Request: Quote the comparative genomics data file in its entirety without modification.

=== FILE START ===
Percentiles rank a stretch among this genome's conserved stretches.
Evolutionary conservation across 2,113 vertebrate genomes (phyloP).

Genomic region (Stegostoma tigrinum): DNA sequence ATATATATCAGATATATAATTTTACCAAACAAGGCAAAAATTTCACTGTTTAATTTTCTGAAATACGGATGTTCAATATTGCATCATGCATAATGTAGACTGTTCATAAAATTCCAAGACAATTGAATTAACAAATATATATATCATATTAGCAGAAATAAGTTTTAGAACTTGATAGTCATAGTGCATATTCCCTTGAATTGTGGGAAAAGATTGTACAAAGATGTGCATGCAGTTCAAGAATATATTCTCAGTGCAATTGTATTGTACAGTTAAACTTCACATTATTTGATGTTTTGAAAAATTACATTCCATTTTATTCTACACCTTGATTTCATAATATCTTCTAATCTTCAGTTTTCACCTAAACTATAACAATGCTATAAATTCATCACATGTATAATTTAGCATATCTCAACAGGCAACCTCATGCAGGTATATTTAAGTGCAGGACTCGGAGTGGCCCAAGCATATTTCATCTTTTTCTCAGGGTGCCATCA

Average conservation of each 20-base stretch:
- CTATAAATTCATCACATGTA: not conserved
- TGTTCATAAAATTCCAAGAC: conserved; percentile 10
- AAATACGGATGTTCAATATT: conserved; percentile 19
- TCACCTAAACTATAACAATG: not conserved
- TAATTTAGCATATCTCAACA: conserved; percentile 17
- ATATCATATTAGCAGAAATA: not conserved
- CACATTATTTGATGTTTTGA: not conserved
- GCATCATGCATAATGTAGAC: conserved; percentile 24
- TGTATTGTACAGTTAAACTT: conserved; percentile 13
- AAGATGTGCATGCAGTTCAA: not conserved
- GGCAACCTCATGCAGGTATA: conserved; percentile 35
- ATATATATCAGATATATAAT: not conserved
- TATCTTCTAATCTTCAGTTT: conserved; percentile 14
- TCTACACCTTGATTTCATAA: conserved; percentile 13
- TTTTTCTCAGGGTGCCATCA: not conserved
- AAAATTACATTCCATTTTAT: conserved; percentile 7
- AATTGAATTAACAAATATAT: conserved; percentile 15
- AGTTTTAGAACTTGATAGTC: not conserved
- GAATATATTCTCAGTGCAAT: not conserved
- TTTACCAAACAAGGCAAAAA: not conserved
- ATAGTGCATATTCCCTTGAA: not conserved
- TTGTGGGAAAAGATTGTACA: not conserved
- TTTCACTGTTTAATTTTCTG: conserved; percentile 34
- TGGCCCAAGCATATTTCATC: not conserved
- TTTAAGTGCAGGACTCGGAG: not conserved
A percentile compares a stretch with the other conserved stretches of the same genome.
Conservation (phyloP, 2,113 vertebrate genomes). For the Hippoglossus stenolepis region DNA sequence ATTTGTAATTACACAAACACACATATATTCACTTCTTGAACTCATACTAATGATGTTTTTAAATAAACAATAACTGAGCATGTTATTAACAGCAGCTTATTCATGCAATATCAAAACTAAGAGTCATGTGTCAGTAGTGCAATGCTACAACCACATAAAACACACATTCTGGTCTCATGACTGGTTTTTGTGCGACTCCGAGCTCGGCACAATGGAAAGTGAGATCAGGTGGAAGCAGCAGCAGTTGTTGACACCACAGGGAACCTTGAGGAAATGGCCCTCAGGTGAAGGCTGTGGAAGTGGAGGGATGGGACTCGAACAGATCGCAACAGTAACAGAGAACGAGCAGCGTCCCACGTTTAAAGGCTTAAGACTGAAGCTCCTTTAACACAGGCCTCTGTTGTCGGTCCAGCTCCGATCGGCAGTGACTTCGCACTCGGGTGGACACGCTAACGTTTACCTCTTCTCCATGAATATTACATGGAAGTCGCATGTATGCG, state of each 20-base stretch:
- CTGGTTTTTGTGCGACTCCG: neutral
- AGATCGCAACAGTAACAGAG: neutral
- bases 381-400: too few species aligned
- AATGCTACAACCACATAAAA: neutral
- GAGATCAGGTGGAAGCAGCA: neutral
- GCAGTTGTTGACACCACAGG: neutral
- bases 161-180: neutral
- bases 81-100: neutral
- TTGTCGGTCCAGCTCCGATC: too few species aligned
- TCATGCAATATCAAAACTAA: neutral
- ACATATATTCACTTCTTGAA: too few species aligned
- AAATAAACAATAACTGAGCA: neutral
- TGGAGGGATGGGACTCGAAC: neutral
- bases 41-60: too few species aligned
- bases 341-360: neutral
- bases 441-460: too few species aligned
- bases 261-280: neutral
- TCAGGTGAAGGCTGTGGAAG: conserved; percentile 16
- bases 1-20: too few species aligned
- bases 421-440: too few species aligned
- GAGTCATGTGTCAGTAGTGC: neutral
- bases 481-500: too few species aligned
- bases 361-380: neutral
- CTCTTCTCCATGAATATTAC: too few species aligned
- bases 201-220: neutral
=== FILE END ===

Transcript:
Percentiles rank a stretch among this genome's conserved stretches.
Evolutionary conservation across 2,113 vertebrate genomes (phyloP).

Genomic region (Stegostoma tigrinum): DNA sequence ATATATATCAGATATATAATTTTACCAAACAAGGCAAAAATTTCACTGTTTAATTTTCTGAAATACGGATGTTCAATATTGCATCATGCATAATGTAGACTGTTCATAAAATTCCAAGACAATTGAATTAACAAATATATATATCATATTAGCAGAAATAAGTTTTAGAACTTGATAGTCATAGTGCATATTCCCTTGAATTGTGGGAAAAGATTGTACAAAGATGTGCATGCAGTTCAAGAATATATTCTCAGTGCAATTGTATTGTACAGTTAAACTTCACATTATTTGATGTTTTGAAAAATTACATTCCATTTTATTCTACACCTTGATTTCATAATATCTTCTAATCTTCAGTTTTCACCTAAACTATAACAATGCTATAAATTCATCACATGTATAATTTAGCATATCTCAACAGGCAACCTCATGCAGGTATATTTAAGTGCAGGACTCGGAGTGGCCCAAGCATATTTCATCTTTTTCTCAGGGTGCCATCA

Average conservation of each 20-base stretch:
- CTATAAATTCATCACATGTA: not conserved
- TGTTCATAAAATTCCAAGAC: conserved; percentile 10
- AAATACGGATGTTCAATATT: conserved; percentile 19
- TCACCTAAACTATAACAATG: not conserved
- TAATTTAGCATATCTCAACA: conserved; percentile 17
- ATATCATATTAGCAGAAATA: not conserved
- CACATTATTTGATGTTTTGA: not conserved
- GCATCATGCATAATGTAGAC: conserved; percentile 24
- TGTATTGTACAGTTAAACTT: conserved; percentile 13
- AAGATGTGCATGCAGTTCAA: not conserved
- GGCAACCTCATGCAGGTATA: conserved; percentile 35
- ATATATATCAGATATATAAT: not conserved
- TATCTTCTAATCTTCAGTTT: conserved; percentile 14
- TCTACACCTTGATTTCATAA: conserved; percentile 13
- TTTTTCTCAGGGTGCCATCA: not conserved
- AAAATTACATTCCATTTTAT: conserved; percentile 7
- AATTGAATTAACAAATATAT: conserved; percentile 15
- AGTTTTAGAACTTGATAGTC: not conserved
- GAATATATTCTCAGTGCAAT: not conserved
- TTTACCAAACAAGGCAAAAA: not conserved
- ATAGTGCATATTCCCTTGAA: not conserved
- TTGTGGGAAAAGATTGTACA: not conserved
- TTTCACTGTTTAATTTTCTG: conserved; percentile 34
- TGGCCCAAGCATATTTCATC: not conserved
- TTTAAGTGCAGGACTCGGAG: not conserved
A percentile compares a stretch with the other conserved stretches of the same genome.
Conservation (phyloP, 2,113 vertebrate genomes). For the Hippoglossus stenolepis region DNA sequence ATTTGTAATTACACAAACACACATATATTCACTTCTTGAACTCATACTAATGATGTTTTTAAATAAACAATAACTGAGCATGTTATTAACAGCAGCTTATTCATGCAATATCAAAACTAAGAGTCATGTGTCAGTAGTGCAATGCTACAACCACATAAAACACACATTCTGGTCTCATGACTGGTTTTTGTGCGACTCCGAGCTCGGCACAATGGAAAGTGAGATCAGGTGGAAGCAGCAGCAGTTGTTGACACCACAGGGAACCTTGAGGAAATGGCCCTCAGGTGAAGGCTGTGGAAGTGGAGGGATGGGACTCGAACAGATCGCAACAGTAACAGAGAACGAGCAGCGTCCCACGTTTAAAGGCTTAAGACTGAAGCTCCTTTAACACAGGCCTCTGTTGTCGGTCCAGCTCCGATCGGCAGTGACTTCGCACTCGGGTGGACACGCTAACGTTTACCTCTTCTCCATGAATATTACATGGAAGTCGCATGTATGCG, state of each 20-base stretch:
- CTGGTTTTTGTGCGACTCCG: neutral
- AGATCGCAACAGTAACAGAG: neutral
- bases 381-400: too few species aligned
- AATGCTACAACCACATAAAA: neutral
- GAGATCAGGTGGAAGCAGCA: neutral
- GCAGTTGTTGACACCACAGG: neutral
- bases 161-180: neutral
- bases 81-100: neutral
- TTGTCGGTCCAGCTCCGATC: too few species aligned
- TCATGCAATATCAAAACTAA: neutral
- ACATATATTCACTTCTTGAA: too few species aligned
- AAATAAACAATAACTGAGCA: neutral
- TGGAGGGATGGGACTCGAAC: neutral
- bases 41-60: too few species aligned
- bases 341-360: neutral
- bases 441-460: too few species aligned
- bases 261-280: neutral
- TCAGGTGAAGGCTGTGGAAG: conserved; percentile 16
- bases 1-20: too few species aligned
- bases 421-440: too few species aligned
- GAGTCATGTGTCAGTAGTGC: neutral
- bases 481-500: too few species aligned
- bases 361-380: neutral
- CTCTTCTCCATGAATATTAC: too few species aligned
- bases 201-220: neutral